Toward an Understanding of Definitions and Measures of School Engagement and Related Terms
- 837 Downloads
This article provides an overview of definitions and measures related to school engagement. The intent herein, is to explore the construct and measurement of school engagement and related terms and provide a summary of previous literature, in an effort to offer a foundation to advance related scholarship and practice. Previous articles exploring school engagement, school bonding, and other associated terms (e.g., school attachment, school commitment, motivation) include a variety of definitions and measures. Items used in previous research addressing school engagement and related terms were classified into five contexts: a) academic performance, b) classroom behavior, c) extracurricular involvement, d) interpersonal relationships, and e) school community. Based on this review, it is suggested that school engagement is a multifaceted construct that includes affective, behavioral, and cognitive dimensions. Conceptualizing school engagement as a multifaceted construct has implications for both research and practice.
KeywordsSchool engagement Assessment Measures Definitions
Unable to display preview. Download preview PDF.
- Firestone, W. A., & Rosenblum, S. (1988). Building commitment in urban high schools. Educational Evaluation and Policy Analysis, 10, 285–299.Google Scholar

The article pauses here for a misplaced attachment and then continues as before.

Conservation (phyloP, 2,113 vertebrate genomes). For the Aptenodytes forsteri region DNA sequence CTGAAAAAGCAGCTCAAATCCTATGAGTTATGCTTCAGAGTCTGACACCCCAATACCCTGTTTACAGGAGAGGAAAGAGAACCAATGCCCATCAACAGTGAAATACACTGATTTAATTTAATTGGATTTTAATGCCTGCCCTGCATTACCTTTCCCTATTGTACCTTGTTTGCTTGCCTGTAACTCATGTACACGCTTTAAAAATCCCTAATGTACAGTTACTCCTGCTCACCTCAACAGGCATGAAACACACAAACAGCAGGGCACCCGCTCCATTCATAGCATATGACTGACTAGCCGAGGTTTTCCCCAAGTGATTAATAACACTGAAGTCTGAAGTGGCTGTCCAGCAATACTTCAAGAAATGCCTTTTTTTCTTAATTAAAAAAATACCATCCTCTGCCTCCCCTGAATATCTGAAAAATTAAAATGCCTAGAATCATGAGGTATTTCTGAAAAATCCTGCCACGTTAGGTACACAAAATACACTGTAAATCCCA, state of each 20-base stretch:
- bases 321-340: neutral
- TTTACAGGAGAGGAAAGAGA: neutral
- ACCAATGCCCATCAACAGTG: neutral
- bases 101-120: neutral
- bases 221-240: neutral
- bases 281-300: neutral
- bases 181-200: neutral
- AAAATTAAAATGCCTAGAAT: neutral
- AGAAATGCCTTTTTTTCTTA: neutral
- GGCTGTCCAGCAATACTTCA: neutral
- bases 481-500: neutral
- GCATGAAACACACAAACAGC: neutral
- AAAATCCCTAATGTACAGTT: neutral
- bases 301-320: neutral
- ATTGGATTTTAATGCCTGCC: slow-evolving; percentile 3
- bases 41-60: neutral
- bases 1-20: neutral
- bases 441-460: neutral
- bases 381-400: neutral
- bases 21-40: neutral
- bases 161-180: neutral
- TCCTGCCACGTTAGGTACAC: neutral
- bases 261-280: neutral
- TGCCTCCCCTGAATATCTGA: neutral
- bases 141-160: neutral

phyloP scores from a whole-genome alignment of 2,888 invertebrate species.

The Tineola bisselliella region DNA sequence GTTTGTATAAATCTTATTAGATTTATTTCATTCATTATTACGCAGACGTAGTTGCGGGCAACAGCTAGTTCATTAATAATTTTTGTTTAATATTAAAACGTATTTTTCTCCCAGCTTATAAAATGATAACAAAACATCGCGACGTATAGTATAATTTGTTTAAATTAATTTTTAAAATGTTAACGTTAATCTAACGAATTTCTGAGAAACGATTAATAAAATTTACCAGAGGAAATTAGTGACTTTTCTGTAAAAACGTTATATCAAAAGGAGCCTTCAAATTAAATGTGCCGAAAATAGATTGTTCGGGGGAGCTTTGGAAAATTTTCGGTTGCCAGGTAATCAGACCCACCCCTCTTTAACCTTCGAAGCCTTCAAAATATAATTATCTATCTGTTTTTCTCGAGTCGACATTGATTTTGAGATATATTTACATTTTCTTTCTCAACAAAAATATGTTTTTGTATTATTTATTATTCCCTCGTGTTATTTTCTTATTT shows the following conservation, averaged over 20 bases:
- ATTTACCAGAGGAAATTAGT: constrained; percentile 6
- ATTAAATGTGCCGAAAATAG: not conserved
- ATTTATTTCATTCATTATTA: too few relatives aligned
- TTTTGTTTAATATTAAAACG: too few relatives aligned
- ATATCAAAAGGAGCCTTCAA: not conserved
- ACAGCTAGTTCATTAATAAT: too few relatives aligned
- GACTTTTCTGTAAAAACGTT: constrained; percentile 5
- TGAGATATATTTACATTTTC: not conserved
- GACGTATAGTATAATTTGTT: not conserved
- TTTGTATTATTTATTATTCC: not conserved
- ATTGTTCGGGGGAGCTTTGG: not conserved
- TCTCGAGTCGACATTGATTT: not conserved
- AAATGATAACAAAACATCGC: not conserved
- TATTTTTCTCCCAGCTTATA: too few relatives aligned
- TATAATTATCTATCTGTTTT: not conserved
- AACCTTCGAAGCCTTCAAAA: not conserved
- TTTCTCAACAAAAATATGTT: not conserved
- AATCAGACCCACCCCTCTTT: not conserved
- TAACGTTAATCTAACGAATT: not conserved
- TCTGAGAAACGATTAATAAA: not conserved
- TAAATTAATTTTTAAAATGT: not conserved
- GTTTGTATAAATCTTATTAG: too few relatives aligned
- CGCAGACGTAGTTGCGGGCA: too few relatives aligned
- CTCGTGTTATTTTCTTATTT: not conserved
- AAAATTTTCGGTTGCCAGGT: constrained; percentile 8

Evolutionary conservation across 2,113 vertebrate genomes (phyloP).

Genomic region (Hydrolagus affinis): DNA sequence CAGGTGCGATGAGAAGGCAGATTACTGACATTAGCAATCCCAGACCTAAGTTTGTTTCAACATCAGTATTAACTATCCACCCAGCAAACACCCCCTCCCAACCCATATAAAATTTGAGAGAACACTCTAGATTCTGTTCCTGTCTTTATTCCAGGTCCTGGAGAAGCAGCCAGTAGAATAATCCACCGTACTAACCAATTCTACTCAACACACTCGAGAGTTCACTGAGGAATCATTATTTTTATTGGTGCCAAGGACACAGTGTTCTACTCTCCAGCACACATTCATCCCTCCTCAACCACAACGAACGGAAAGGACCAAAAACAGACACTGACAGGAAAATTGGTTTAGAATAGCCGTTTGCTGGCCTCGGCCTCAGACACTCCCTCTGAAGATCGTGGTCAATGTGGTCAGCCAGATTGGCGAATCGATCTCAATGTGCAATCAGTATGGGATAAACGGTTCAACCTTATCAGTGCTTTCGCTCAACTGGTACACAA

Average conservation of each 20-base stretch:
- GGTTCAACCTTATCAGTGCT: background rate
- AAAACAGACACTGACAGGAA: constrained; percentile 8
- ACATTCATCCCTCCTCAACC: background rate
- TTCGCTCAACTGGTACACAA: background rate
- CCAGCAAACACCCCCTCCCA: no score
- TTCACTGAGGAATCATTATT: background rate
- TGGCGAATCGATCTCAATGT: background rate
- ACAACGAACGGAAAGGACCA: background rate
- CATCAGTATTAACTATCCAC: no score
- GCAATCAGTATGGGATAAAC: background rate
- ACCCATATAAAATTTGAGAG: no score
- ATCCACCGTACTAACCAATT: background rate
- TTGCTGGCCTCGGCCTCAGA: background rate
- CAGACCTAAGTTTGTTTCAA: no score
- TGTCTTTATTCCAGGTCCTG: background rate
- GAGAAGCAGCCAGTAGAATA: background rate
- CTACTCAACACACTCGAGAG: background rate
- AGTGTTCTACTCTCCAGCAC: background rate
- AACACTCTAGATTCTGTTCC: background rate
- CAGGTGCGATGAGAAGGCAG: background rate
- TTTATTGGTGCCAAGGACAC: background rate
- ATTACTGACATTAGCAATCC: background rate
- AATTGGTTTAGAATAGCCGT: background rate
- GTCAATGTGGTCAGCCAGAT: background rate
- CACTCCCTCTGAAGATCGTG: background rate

- Greenwood, C. R., Horton, B. T., & Utley, C. A. (2002). Academic engagement: Current perspectives on research and practice. School Psychology Review, 31, 328–349.Google Scholar
- Hoppe, M. J., Wells, E. A., Haggerty, K. P., Simpson, E. E., Gainey, R. R., & Catalano, R. F. (1998). Bonding in a high-risk and a general sample of children: Comparison of measures of attachment and their relationship to smoking and drinking. Journal of Youth and Adolescence, 27, 59–81.CrossRefGoogle Scholar
- Research Network on Successful Pathways through Middle Childhood. (2003). Retrieved January 15, 2003, from http://www.middlechildhood.org/initiatives/engagement.htm
- Robertson, L. M., Harding, M. S., & Morrison, G. M. (1998). A comparison of risk and resilience indicators among Latino/a students: Differences between students identified as at-risk, learning disabled, speech impaired, and not at-risk. Education and Treatment of Children, 21, 333–353.Google Scholar
- Sinclair, M. F., Christenson, S. L., Evelo, D. L., & Hurley, C. M. (1998). Dropout prevention for youth with disabilities: Efficacy of a sustained school engagement procedure. Exceptional Children, 65, 7–21.Google Scholar
- Sinclair, M. F., Hurley, C. M., Evelo, D. L., Christenson, S. L., & Thurlow, M. L. (2001). Making connections that keep students coming to school. In R. Algozzine, & P. Kay (Eds.), Preventing problem behaviors: A handbook of successful prevention strategies (pp. 162–182). Thousand Oaks, CA: Corwin Press.Google Scholar